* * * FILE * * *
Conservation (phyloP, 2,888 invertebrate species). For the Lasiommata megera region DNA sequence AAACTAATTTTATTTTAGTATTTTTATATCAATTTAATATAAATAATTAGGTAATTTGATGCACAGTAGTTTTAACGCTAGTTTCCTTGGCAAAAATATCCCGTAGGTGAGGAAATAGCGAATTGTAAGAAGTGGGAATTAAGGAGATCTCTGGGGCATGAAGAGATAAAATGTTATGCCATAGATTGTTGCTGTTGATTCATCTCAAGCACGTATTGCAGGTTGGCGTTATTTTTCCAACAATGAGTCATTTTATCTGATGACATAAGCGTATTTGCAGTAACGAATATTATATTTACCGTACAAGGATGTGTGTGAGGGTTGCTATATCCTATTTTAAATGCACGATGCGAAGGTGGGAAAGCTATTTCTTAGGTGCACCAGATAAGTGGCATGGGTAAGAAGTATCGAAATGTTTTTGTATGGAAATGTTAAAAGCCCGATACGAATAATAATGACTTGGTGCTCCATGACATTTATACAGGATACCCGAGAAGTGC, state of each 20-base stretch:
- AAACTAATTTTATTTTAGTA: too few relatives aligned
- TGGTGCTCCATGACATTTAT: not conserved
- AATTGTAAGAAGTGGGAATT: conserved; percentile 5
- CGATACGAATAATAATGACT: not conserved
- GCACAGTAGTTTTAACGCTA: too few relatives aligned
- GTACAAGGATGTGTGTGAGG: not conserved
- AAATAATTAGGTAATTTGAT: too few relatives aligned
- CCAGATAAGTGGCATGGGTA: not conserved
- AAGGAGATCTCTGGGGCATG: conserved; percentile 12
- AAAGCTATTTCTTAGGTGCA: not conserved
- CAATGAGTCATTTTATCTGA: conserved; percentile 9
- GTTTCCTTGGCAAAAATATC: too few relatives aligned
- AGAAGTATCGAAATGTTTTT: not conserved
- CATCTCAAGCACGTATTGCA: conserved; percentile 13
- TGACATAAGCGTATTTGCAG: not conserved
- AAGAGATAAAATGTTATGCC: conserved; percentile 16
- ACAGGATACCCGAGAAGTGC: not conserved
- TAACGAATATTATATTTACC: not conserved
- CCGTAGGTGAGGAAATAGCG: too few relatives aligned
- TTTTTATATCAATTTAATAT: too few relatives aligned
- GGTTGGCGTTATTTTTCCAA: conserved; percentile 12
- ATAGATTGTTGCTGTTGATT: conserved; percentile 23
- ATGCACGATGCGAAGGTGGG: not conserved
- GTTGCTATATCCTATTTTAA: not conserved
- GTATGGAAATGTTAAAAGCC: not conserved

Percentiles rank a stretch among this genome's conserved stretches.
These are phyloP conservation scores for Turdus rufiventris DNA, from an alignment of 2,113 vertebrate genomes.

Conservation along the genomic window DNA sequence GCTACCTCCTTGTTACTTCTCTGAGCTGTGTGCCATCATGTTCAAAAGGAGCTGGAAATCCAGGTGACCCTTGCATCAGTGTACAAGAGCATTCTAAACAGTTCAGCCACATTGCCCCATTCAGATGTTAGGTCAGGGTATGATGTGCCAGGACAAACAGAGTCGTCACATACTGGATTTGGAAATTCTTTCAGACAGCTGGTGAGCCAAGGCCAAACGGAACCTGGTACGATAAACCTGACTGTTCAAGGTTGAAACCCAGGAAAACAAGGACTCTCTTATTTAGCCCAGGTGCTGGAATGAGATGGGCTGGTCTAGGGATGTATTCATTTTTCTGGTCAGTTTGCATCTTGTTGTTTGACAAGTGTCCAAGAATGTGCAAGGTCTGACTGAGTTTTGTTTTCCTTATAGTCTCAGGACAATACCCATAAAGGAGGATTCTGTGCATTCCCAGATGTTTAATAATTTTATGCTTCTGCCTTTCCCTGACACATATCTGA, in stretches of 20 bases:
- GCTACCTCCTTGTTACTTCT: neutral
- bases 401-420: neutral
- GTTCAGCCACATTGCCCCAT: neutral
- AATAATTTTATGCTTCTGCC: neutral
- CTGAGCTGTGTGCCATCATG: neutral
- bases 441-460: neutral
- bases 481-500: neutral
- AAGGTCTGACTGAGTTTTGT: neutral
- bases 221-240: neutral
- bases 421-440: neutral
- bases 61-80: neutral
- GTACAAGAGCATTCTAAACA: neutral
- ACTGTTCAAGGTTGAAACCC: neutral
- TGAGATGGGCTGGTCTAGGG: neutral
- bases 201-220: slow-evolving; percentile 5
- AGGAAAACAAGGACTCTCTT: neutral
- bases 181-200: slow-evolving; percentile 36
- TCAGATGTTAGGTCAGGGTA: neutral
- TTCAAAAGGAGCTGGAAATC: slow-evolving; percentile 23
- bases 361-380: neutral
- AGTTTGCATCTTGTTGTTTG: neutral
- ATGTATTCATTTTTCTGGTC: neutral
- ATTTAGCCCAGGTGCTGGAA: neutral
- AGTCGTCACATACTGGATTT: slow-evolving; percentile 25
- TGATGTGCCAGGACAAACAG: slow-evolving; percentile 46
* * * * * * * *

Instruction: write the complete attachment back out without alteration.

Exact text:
Conservation (phyloP, 2,888 invertebrate species). For the Lasiommata megera region DNA sequence AAACTAATTTTATTTTAGTATTTTTATATCAATTTAATATAAATAATTAGGTAATTTGATGCACAGTAGTTTTAACGCTAGTTTCCTTGGCAAAAATATCCCGTAGGTGAGGAAATAGCGAATTGTAAGAAGTGGGAATTAAGGAGATCTCTGGGGCATGAAGAGATAAAATGTTATGCCATAGATTGTTGCTGTTGATTCATCTCAAGCACGTATTGCAGGTTGGCGTTATTTTTCCAACAATGAGTCATTTTATCTGATGACATAAGCGTATTTGCAGTAACGAATATTATATTTACCGTACAAGGATGTGTGTGAGGGTTGCTATATCCTATTTTAAATGCACGATGCGAAGGTGGGAAAGCTATTTCTTAGGTGCACCAGATAAGTGGCATGGGTAAGAAGTATCGAAATGTTTTTGTATGGAAATGTTAAAAGCCCGATACGAATAATAATGACTTGGTGCTCCATGACATTTATACAGGATACCCGAGAAGTGC, state of each 20-base stretch:
- AAACTAATTTTATTTTAGTA: too few relatives aligned
- TGGTGCTCCATGACATTTAT: not conserved
- AATTGTAAGAAGTGGGAATT: conserved; percentile 5
- CGATACGAATAATAATGACT: not conserved
- GCACAGTAGTTTTAACGCTA: too few relatives aligned
- GTACAAGGATGTGTGTGAGG: not conserved
- AAATAATTAGGTAATTTGAT: too few relatives aligned
- CCAGATAAGTGGCATGGGTA: not conserved
- AAGGAGATCTCTGGGGCATG: conserved; percentile 12
- AAAGCTATTTCTTAGGTGCA: not conserved
- CAATGAGTCATTTTATCTGA: conserved; percentile 9
- GTTTCCTTGGCAAAAATATC: too few relatives aligned
- AGAAGTATCGAAATGTTTTT: not conserved
- CATCTCAAGCACGTATTGCA: conserved; percentile 13
- TGACATAAGCGTATTTGCAG: not conserved
- AAGAGATAAAATGTTATGCC: conserved; percentile 16
- ACAGGATACCCGAGAAGTGC: not conserved
- TAACGAATATTATATTTACC: not conserved
- CCGTAGGTGAGGAAATAGCG: too few relatives aligned
- TTTTTATATCAATTTAATAT: too few relatives aligned
- GGTTGGCGTTATTTTTCCAA: conserved; percentile 12
- ATAGATTGTTGCTGTTGATT: conserved; percentile 23
- ATGCACGATGCGAAGGTGGG: not conserved
- GTTGCTATATCCTATTTTAA: not conserved
- GTATGGAAATGTTAAAAGCC: not conserved

Percentiles rank a stretch among this genome's conserved stretches.
These are phyloP conservation scores for Turdus rufiventris DNA, from an alignment of 2,113 vertebrate genomes.

Conservation along the genomic window DNA sequence GCTACCTCCTTGTTACTTCTCTGAGCTGTGTGCCATCATGTTCAAAAGGAGCTGGAAATCCAGGTGACCCTTGCATCAGTGTACAAGAGCATTCTAAACAGTTCAGCCACATTGCCCCATTCAGATGTTAGGTCAGGGTATGATGTGCCAGGACAAACAGAGTCGTCACATACTGGATTTGGAAATTCTTTCAGACAGCTGGTGAGCCAAGGCCAAACGGAACCTGGTACGATAAACCTGACTGTTCAAGGTTGAAACCCAGGAAAACAAGGACTCTCTTATTTAGCCCAGGTGCTGGAATGAGATGGGCTGGTCTAGGGATGTATTCATTTTTCTGGTCAGTTTGCATCTTGTTGTTTGACAAGTGTCCAAGAATGTGCAAGGTCTGACTGAGTTTTGTTTTCCTTATAGTCTCAGGACAATACCCATAAAGGAGGATTCTGTGCATTCCCAGATGTTTAATAATTTTATGCTTCTGCCTTTCCCTGACACATATCTGA, in stretches of 20 bases:
- GCTACCTCCTTGTTACTTCT: neutral
- bases 401-420: neutral
- GTTCAGCCACATTGCCCCAT: neutral
- AATAATTTTATGCTTCTGCC: neutral
- CTGAGCTGTGTGCCATCATG: neutral
- bases 441-460: neutral
- bases 481-500: neutral
- AAGGTCTGACTGAGTTTTGT: neutral
- bases 221-240: neutral
- bases 421-440: neutral
- bases 61-80: neutral
- GTACAAGAGCATTCTAAACA: neutral
- ACTGTTCAAGGTTGAAACCC: neutral
- TGAGATGGGCTGGTCTAGGG: neutral
- bases 201-220: slow-evolving; percentile 5
- AGGAAAACAAGGACTCTCTT: neutral
- bases 181-200: slow-evolving; percentile 36
- TCAGATGTTAGGTCAGGGTA: neutral
- TTCAAAAGGAGCTGGAAATC: slow-evolving; percentile 23
- bases 361-380: neutral
- AGTTTGCATCTTGTTGTTTG: neutral
- ATGTATTCATTTTTCTGGTC: neutral
- ATTTAGCCCAGGTGCTGGAA: neutral
- AGTCGTCACATACTGGATTT: slow-evolving; percentile 25
- TGATGTGCCAGGACAAACAG: slow-evolving; percentile 46